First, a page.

The Pilgrim's Progress, from this World, to that which is to Come; Delivered Under the Similitude of a Dream; Wherein is Discovered, the Manner of His Setting Out, His Dangerous Journey, and Safe Arrival at the Desired Country: Containing the Pilgrimage of His Wife and Children, and Their Safe Arrival
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answer asked began behold believe better blessed blood boys bring brought called cause Christ Christian City comfort coming danger death desire door doth doubt dream eyes faith fall father fear follow gate gave Giant give glory God's gone grace Great-heart ground hand hast hath head hear heard heart heaven hill holy hope Ignorance Jesus journey keep King leave light live look Lord matter means meet mind nature never opened pilgrimage pilgrims poor pray reason rest righteousness river salvation shew side sight sinners sins sleep soul speak spirit stand stood sure talk tell thee things thou thought told town true truth turn unto valley walk wherefore
第149页 - But we had the sentence of death in ourselves, that we should not trust in ourselves, but in God which raiseth the dead: Who delivered us from so great a death, and doth deliver: in whom we trust that He will yet deliver us...
第vii页 - These are spots in your feasts of charity, when they feast with you, feeding themselves without fear: clouds they are without water, carried about of winds; trees whose fruit withereth, without fruit, twice dead, plucked up by the roots; Raging waves of the sea, foaming out their own shame; wandering stars, to whom is reserved the blackness of darkness for ever.
第213页 - Now just as the Gates were opened to let in the men, I looked in after them, and behold, the City shone like the Sun; the Streets also were paved with Gold, and in them walked many men, with Crowns on their heads, Palms in their hands, and golden Harps to sing praises withal. There were also of them that had wings, and they answered one another without intermission, saying, Holy, Holy, Holy, is the Lord.
第294页 - For God speaketh once, yea twice, Yet man perceiveth it not. In a dream, in a vision of the night, When deep sleep falleth upon men, in slumberings upon the bed ; Then he openeth the ears of men, And sealeth their instruction, That he may withdraw man from his purpose, And hide pride from man.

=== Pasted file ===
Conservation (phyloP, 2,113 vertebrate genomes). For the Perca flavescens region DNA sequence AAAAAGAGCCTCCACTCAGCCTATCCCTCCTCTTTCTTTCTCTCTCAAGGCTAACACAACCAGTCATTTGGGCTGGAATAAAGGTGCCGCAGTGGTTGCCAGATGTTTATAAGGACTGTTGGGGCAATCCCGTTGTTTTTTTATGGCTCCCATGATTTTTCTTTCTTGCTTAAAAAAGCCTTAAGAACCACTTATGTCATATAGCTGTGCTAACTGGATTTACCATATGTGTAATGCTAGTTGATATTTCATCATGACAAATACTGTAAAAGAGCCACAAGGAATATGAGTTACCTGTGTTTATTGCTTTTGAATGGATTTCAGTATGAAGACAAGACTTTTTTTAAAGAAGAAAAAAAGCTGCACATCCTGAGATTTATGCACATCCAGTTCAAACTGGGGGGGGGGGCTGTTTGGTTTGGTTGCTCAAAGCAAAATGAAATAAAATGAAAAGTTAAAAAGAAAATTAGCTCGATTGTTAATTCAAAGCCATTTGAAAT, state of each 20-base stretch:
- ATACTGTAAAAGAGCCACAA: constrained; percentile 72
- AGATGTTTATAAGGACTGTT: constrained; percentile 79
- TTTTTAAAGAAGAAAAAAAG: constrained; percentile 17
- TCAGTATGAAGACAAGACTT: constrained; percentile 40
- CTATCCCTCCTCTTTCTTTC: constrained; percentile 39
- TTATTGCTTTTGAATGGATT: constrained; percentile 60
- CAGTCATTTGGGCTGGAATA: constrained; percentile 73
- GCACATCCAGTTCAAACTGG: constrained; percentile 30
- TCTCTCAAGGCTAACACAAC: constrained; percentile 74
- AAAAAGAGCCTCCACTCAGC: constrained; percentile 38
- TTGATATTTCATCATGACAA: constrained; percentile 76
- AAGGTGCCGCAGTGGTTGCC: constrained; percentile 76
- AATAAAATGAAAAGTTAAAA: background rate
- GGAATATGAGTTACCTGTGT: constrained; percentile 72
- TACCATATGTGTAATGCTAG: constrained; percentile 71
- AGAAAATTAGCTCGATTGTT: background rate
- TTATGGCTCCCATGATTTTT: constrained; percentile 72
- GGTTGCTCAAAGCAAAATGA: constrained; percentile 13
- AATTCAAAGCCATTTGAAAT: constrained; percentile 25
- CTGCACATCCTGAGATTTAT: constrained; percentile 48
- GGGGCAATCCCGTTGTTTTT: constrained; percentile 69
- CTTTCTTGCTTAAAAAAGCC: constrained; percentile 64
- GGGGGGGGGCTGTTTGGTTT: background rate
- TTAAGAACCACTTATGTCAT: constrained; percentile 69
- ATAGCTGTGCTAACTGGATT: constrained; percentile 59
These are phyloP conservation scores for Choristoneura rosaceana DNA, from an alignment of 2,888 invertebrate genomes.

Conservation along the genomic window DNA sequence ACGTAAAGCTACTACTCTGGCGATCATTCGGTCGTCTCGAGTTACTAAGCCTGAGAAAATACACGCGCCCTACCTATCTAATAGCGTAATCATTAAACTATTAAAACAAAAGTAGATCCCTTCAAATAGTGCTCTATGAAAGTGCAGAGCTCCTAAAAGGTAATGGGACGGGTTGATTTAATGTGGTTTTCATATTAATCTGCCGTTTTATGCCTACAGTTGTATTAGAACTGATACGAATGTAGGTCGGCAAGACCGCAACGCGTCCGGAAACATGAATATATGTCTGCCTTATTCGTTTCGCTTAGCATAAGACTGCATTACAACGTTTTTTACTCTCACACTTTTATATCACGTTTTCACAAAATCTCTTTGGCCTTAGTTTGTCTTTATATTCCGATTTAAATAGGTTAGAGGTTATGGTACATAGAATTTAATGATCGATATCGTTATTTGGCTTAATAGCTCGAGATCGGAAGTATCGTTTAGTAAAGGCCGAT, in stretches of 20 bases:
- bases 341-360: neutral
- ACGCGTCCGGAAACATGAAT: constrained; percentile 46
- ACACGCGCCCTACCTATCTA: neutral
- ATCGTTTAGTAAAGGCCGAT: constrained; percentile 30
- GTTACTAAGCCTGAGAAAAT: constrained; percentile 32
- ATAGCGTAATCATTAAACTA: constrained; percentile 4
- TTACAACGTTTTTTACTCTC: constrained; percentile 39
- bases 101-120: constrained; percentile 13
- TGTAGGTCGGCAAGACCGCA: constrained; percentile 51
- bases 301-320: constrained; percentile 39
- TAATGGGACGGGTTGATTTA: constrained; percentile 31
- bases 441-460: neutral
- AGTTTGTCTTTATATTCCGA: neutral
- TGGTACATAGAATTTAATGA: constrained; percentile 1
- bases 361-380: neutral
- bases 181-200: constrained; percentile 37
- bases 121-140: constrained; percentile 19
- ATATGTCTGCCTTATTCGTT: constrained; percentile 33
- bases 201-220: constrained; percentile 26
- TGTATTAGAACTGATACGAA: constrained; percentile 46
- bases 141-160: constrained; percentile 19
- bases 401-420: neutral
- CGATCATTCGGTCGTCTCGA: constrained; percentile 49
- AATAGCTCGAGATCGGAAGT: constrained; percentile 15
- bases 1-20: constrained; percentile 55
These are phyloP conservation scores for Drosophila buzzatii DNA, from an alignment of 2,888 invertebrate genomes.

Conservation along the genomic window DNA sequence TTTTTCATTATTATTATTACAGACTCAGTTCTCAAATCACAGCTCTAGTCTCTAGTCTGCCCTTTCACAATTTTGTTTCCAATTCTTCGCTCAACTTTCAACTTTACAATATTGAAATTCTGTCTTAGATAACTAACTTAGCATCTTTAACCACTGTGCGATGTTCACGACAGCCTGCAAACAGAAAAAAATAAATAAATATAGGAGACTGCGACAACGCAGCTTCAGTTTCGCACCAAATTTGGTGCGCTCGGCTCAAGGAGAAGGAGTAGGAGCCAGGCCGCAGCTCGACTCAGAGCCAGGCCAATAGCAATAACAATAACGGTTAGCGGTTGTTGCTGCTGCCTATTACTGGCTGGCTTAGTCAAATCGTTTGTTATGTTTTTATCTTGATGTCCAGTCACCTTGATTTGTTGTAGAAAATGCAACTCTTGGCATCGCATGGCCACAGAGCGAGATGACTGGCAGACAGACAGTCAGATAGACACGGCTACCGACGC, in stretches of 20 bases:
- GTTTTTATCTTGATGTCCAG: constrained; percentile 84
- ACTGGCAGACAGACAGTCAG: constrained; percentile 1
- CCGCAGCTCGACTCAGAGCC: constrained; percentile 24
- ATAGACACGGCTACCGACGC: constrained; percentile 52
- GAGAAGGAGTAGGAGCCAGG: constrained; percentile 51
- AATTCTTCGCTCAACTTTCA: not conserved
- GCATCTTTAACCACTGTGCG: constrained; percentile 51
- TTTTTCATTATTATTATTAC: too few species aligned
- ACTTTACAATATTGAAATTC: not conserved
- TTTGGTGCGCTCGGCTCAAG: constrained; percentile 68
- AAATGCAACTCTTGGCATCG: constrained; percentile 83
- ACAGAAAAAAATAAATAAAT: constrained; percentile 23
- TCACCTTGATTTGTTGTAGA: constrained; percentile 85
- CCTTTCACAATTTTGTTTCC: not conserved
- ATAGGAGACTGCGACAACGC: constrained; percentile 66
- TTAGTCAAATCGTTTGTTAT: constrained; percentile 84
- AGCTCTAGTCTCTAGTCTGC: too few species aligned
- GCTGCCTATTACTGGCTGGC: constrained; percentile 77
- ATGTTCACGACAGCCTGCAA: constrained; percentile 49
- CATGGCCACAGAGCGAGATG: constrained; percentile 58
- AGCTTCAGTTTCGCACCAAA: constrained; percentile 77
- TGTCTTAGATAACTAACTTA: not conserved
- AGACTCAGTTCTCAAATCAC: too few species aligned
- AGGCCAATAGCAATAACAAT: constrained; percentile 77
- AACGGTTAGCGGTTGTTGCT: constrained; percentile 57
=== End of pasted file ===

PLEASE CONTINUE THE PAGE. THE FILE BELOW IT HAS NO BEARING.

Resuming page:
第169页 - The glory of his nostrils is terrible. He paweth in the valley and rejoiceth in his strength: He goeth on to meet the armed men. He mocketh at fear, and is not affrighted; Neither turneth he back from the sword. The quiver rattleth against him, the glittering spear and the shield. He swalloweth the ground with fierceness and rage: Neither believeth he that it is the sound of the trumpet. He saith among the trumpets, Ha, ha; And he smelleth the battle afar off, the thunder of the captains, and the...
第509页 - I beheld till the thrones were cast down, and the Ancient of days did sit, whose garment was white as snow, and the hair of his head like the pure wool : his throne was like the fiery flame, and his wheels as burning fire. A fiery stream issued and came forth from before him : thousand thousands ministered unto him, and ten thousand times ten thousand stood before him : the judgment was set, and the books were opened.
第313页 - He that is down, needs fear no fall ; He that is low, no pride ; He that is humble, ever shall Have God to be his guide. I am content with what I have, Little be it or much ; And, Lord, contentment still I crave, Because thou savest such. Fulness to such a burden is That go on pilgrimage ; Here little, and hereafter bliss, Is best from age to age.
第149页 - The Lord that delivered me out of the paw of the lion, and out of the paw of the bear, he will deliver me out of the hand of this Philistine.
第65页 - Samuel, and of the prophets: who through faith subdued kingdoms, wrought righteousness, obtained promises, stopped the mouths of lions, quenched the violence of fire, escaped the edge of the sword, out of weakness were made strong, waxed valiant in fight, turned to flight the armies of the aliens.
第151页 - ... castle-yard, and with his key opened that door also. After, he went to the iron gate, for that must be opened too; but that lock went damnable hard, yet the key did open it Then they thrust open the gate to make their escape with speed, but that gate, as it opened, made such a creaking that it waked Giant Despair, who, hastily rising to pursue his prisoners, felt his limbs to fail, for his fits took him again, so that he could by no means go after them.